Whether you want companionship or a high-level performer in a sport, there’s a “why” behind your new dog.
As you and your new dog settle in together, there are many new things to try and explore together!
What you want to do will depend on your long-term goals with your dog, but it’s good to start with these three:
1. Dog Obedience & Training Classes
I firmly believe that all dogs should go to some form of group obedience class. I’m a dog trainer, and Barley and I still attend courses!
Being around other dogs and trainers is good for your dog’s socialization. You might even make a few friends!
The skills you’ll learn in class will be useful, and positive-reinforcement based training will strengthen your human-dog bond.
Find a good trainer who uses positive reinforcement and ask what class is best for you and your rescue dog. There are classes out there for you and your dog, even if your pup is:
- Reactive. There are classes, commonly called “grumpy growlers” classes, for dogs that have aggression issues with dogs or humans.
- Fearful. “Wallflower” classes help shy dogs come out of their shells.
- Already Well-Trained. Try a dog sport like agility, nosework, Treibball, flyball, Rally-O, or obedience.
- Not Treat or Toy-Motivated. Even if your dog just sits and looks at you or sniffs around during class, it’s good for both of you to be out and around other dogs in a structured environment. Your trainer will work with you to increase your dog’s “drive” and may even be able to suggest a different sport or class for your dog’s needs.
- Old. Don’t let anyone tell you that old dogs can’t learn new tricks. They clearly haven’t met my dad’s 13-year-old lab, who finally learned to stay and heel in a group class this year!
2. Bonding Exercises For Your & Your Pooch
Try to spend a balanced amount of time with your dog doing fun things! Get to know your dog’s energy level, likes, and dislikes.
Even though I prefer to take my naps in bed, I slept with Barley on the couch a few times early on (he’s not allowed on the bed, but is allowed on the couch).
This relaxing time together did wonders for our relationship! He quickly got more comfortable with me.
Other good bonding activities include:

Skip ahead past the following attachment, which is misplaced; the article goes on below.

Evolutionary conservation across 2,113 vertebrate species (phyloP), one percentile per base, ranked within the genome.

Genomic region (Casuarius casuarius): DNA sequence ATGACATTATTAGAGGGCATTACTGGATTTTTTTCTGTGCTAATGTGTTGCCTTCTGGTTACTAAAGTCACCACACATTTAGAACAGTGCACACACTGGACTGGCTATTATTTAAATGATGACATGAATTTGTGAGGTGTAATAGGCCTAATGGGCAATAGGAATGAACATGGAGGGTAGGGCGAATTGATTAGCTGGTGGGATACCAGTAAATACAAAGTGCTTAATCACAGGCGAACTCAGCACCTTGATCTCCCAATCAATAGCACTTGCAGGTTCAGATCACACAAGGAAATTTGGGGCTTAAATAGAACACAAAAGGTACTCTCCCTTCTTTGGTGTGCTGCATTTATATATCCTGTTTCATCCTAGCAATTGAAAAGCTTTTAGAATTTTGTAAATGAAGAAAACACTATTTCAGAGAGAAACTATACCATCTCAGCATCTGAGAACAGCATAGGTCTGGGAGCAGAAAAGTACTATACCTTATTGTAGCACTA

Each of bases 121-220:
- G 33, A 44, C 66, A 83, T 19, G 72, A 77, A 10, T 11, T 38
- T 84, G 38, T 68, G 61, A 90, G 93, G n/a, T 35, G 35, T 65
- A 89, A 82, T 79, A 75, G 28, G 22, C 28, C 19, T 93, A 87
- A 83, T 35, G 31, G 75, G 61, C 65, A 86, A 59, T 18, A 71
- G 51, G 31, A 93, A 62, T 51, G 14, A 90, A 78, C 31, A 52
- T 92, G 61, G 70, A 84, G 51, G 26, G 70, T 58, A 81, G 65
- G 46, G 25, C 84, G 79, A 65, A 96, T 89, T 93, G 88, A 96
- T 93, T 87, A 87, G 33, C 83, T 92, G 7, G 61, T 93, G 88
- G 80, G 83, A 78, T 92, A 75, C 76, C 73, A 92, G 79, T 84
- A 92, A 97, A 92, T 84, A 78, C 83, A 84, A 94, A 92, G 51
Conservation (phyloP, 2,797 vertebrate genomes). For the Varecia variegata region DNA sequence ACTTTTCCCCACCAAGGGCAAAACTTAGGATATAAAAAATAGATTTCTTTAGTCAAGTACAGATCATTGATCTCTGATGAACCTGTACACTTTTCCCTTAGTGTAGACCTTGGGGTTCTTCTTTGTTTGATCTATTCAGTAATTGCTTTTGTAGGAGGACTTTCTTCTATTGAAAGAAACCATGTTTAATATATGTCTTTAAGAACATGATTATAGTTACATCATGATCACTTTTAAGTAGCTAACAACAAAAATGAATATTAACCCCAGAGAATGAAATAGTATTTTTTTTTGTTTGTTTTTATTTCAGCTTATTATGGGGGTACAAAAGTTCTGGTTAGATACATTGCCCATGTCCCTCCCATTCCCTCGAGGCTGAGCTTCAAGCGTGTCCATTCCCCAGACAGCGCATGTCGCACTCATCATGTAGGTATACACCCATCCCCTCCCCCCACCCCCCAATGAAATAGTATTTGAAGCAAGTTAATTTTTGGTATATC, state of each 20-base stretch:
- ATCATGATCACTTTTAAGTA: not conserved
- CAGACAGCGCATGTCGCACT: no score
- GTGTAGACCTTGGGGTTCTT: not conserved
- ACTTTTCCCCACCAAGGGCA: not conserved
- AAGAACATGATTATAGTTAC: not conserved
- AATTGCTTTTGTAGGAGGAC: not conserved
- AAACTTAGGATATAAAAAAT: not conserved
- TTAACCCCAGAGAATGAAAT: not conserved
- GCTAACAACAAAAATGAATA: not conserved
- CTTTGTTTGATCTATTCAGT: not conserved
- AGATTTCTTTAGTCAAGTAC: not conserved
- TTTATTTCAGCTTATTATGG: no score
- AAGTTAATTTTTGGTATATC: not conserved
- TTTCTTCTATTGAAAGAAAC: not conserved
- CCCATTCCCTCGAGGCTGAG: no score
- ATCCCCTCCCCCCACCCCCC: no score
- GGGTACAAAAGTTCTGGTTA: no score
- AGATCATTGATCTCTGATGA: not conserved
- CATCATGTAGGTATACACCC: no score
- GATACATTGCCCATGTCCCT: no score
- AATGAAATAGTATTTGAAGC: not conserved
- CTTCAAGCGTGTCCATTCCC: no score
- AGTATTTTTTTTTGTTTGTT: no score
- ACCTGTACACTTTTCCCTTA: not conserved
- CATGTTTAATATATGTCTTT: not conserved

- Positive-reinforcement based training.
- Games like tug or fetch.
I can’t emphasize socialization enough.
While it’s absolutely imperative for young puppies, socialization is an ongoing process, and good dog owners can’t skirt around it.
Socialization can be described as “exposing your dog to new people, places, or things in a positive manner, taking care to end the experience if your dog becomes overwhelmed.”
There are great socialization hitlists out there for puppies, but don’t be afraid to use them for your adult dog.
You can go further, too! Just this morning, I started exposing Barley to scary road-paving machines on our walk. It’s all part of the process of creating a well-rounded, confident dog.
Keep Working & Reap the Rewards!
You might feel like having a new dog is a full time job, from what I’ve outlined above.
I’m not going to lie to you – it’s a lot of work! But it’s oh-so worth it when your rescue dog starts approaching you for petting and seems more confident in new situations.
You can almost hear the sigh of relief as your dog settles into this fun, productive, and safe new routine with her new people!
In this whirlwind of establishing routines, training, and socialization, don’t forget to take your pooch to the vet. This is a good idea even if she got a checkup from a vet at the shelter. Many vets will even give you your first visit for free!
Ask your vet about any concerns you have and make sure to bring lots of treats. Your dog will learn that a visit to the vet’s office isn’t scary – it’s a fun place where you get cookies!
How Long Does it Take a Rescue Dog to Adjust?
The short answer is, it depends.
It depends on:
- Where your dog came from before she was in the shelter
- How long your dog was in the shelter
- How well you stick to your routine
- The individual personality of your dog
A confident dog that came from a good home and was in the shelter for a few days may be up and running as a full-fledged member of the pack within a week or two.
A fearful, undersocialized dog rescued from a puppy mill who spent months in the shelter may never fully blossom into a confident social butterfly.
I’ve known dogs that took two years to really settle into their new homes. My own dog adjusted within two or three weeks. So again, I say it: it depends.
What did you to help your new dog adjust over the first few weeks? Let’s hear your suggestions!